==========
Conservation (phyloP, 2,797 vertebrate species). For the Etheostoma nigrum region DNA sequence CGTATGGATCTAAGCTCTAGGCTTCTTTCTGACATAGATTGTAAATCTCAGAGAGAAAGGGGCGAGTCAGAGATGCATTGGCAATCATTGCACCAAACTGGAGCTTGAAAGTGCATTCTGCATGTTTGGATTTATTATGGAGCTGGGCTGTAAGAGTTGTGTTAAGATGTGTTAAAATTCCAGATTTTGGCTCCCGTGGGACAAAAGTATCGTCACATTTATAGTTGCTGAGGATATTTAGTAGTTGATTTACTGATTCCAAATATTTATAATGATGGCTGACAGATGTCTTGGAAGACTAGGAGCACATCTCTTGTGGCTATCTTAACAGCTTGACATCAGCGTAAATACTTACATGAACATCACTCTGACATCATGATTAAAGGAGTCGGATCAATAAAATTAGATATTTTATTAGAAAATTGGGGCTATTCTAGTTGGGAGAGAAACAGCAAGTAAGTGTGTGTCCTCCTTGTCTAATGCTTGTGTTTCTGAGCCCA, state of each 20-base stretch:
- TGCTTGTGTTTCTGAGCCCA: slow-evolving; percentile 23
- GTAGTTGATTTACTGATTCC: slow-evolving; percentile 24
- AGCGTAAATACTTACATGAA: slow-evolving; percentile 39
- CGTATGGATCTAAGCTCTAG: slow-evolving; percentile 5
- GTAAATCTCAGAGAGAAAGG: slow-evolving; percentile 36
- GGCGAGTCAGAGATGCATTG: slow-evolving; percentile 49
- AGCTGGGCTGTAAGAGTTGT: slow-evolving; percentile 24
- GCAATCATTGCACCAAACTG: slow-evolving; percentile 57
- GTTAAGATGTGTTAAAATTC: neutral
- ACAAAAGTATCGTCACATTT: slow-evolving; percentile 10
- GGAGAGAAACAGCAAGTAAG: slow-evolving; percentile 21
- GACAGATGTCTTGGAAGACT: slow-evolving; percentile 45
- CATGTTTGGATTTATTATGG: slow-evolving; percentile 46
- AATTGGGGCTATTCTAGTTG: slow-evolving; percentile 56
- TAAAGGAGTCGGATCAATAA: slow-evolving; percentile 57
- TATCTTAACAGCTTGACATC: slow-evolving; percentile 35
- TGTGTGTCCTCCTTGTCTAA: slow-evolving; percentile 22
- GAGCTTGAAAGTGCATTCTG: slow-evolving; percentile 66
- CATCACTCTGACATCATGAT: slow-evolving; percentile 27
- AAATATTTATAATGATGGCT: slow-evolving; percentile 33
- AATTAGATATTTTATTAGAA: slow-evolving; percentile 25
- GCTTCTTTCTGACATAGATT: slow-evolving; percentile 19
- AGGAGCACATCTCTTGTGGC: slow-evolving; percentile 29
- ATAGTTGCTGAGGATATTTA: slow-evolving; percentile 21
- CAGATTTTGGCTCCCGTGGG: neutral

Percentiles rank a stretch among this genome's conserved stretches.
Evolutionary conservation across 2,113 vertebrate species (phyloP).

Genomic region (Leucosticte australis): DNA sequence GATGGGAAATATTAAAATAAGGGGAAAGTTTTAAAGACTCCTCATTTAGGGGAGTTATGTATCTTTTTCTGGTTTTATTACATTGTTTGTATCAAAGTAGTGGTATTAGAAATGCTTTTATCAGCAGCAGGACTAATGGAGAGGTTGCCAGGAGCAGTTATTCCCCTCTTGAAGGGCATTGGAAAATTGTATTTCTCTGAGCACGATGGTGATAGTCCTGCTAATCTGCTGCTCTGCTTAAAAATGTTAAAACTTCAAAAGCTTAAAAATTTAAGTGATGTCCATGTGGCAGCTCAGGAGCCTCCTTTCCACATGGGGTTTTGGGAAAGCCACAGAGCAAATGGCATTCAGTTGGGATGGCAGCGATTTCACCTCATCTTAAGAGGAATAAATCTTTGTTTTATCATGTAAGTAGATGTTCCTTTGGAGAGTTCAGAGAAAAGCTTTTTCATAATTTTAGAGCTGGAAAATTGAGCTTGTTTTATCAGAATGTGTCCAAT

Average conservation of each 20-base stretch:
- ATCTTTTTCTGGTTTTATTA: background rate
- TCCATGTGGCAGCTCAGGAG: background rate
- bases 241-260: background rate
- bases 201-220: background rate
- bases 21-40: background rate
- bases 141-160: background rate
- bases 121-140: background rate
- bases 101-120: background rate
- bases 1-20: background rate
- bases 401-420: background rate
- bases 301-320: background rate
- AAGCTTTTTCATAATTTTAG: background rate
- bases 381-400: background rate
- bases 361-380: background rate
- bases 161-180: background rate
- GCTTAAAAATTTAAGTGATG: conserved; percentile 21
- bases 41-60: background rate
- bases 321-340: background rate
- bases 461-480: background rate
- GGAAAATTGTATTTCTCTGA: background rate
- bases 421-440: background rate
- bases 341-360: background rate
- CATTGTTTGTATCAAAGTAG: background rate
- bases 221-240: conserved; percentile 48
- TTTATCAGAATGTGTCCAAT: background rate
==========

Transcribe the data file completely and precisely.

Conservation (phyloP, 2,797 vertebrate species). For the Etheostoma nigrum region DNA sequence CGTATGGATCTAAGCTCTAGGCTTCTTTCTGACATAGATTGTAAATCTCAGAGAGAAAGGGGCGAGTCAGAGATGCATTGGCAATCATTGCACCAAACTGGAGCTTGAAAGTGCATTCTGCATGTTTGGATTTATTATGGAGCTGGGCTGTAAGAGTTGTGTTAAGATGTGTTAAAATTCCAGATTTTGGCTCCCGTGGGACAAAAGTATCGTCACATTTATAGTTGCTGAGGATATTTAGTAGTTGATTTACTGATTCCAAATATTTATAATGATGGCTGACAGATGTCTTGGAAGACTAGGAGCACATCTCTTGTGGCTATCTTAACAGCTTGACATCAGCGTAAATACTTACATGAACATCACTCTGACATCATGATTAAAGGAGTCGGATCAATAAAATTAGATATTTTATTAGAAAATTGGGGCTATTCTAGTTGGGAGAGAAACAGCAAGTAAGTGTGTGTCCTCCTTGTCTAATGCTTGTGTTTCTGAGCCCA, state of each 20-base stretch:
- TGCTTGTGTTTCTGAGCCCA: slow-evolving; percentile 23
- GTAGTTGATTTACTGATTCC: slow-evolving; percentile 24
- AGCGTAAATACTTACATGAA: slow-evolving; percentile 39
- CGTATGGATCTAAGCTCTAG: slow-evolving; percentile 5
- GTAAATCTCAGAGAGAAAGG: slow-evolving; percentile 36
- GGCGAGTCAGAGATGCATTG: slow-evolving; percentile 49
- AGCTGGGCTGTAAGAGTTGT: slow-evolving; percentile 24
- GCAATCATTGCACCAAACTG: slow-evolving; percentile 57
- GTTAAGATGTGTTAAAATTC: neutral
- ACAAAAGTATCGTCACATTT: slow-evolving; percentile 10
- GGAGAGAAACAGCAAGTAAG: slow-evolving; percentile 21
- GACAGATGTCTTGGAAGACT: slow-evolving; percentile 45
- CATGTTTGGATTTATTATGG: slow-evolving; percentile 46
- AATTGGGGCTATTCTAGTTG: slow-evolving; percentile 56
- TAAAGGAGTCGGATCAATAA: slow-evolving; percentile 57
- TATCTTAACAGCTTGACATC: slow-evolving; percentile 35
- TGTGTGTCCTCCTTGTCTAA: slow-evolving; percentile 22
- GAGCTTGAAAGTGCATTCTG: slow-evolving; percentile 66
- CATCACTCTGACATCATGAT: slow-evolving; percentile 27
- AAATATTTATAATGATGGCT: slow-evolving; percentile 33
- AATTAGATATTTTATTAGAA: slow-evolving; percentile 25
- GCTTCTTTCTGACATAGATT: slow-evolving; percentile 19
- AGGAGCACATCTCTTGTGGC: slow-evolving; percentile 29
- ATAGTTGCTGAGGATATTTA: slow-evolving; percentile 21
- CAGATTTTGGCTCCCGTGGG: neutral

Percentiles rank a stretch among this genome's conserved stretches.
Evolutionary conservation across 2,113 vertebrate species (phyloP).

Genomic region (Leucosticte australis): DNA sequence GATGGGAAATATTAAAATAAGGGGAAAGTTTTAAAGACTCCTCATTTAGGGGAGTTATGTATCTTTTTCTGGTTTTATTACATTGTTTGTATCAAAGTAGTGGTATTAGAAATGCTTTTATCAGCAGCAGGACTAATGGAGAGGTTGCCAGGAGCAGTTATTCCCCTCTTGAAGGGCATTGGAAAATTGTATTTCTCTGAGCACGATGGTGATAGTCCTGCTAATCTGCTGCTCTGCTTAAAAATGTTAAAACTTCAAAAGCTTAAAAATTTAAGTGATGTCCATGTGGCAGCTCAGGAGCCTCCTTTCCACATGGGGTTTTGGGAAAGCCACAGAGCAAATGGCATTCAGTTGGGATGGCAGCGATTTCACCTCATCTTAAGAGGAATAAATCTTTGTTTTATCATGTAAGTAGATGTTCCTTTGGAGAGTTCAGAGAAAAGCTTTTTCATAATTTTAGAGCTGGAAAATTGAGCTTGTTTTATCAGAATGTGTCCAAT

Average conservation of each 20-base stretch:
- ATCTTTTTCTGGTTTTATTA: background rate
- TCCATGTGGCAGCTCAGGAG: background rate
- bases 241-260: background rate
- bases 201-220: background rate
- bases 21-40: background rate
- bases 141-160: background rate
- bases 121-140: background rate
- bases 101-120: background rate
- bases 1-20: background rate
- bases 401-420: background rate
- bases 301-320: background rate
- AAGCTTTTTCATAATTTTAG: background rate
- bases 381-400: background rate
- bases 361-380: background rate
- bases 161-180: background rate
- GCTTAAAAATTTAAGTGATG: conserved; percentile 21
- bases 41-60: background rate
- bases 321-340: background rate
- bases 461-480: background rate
- GGAAAATTGTATTTCTCTGA: background rate
- bases 421-440: background rate
- bases 341-360: background rate
- CATTGTTTGTATCAAAGTAG: background rate
- bases 221-240: conserved; percentile 48
- TTTATCAGAATGTGTCCAAT: background rate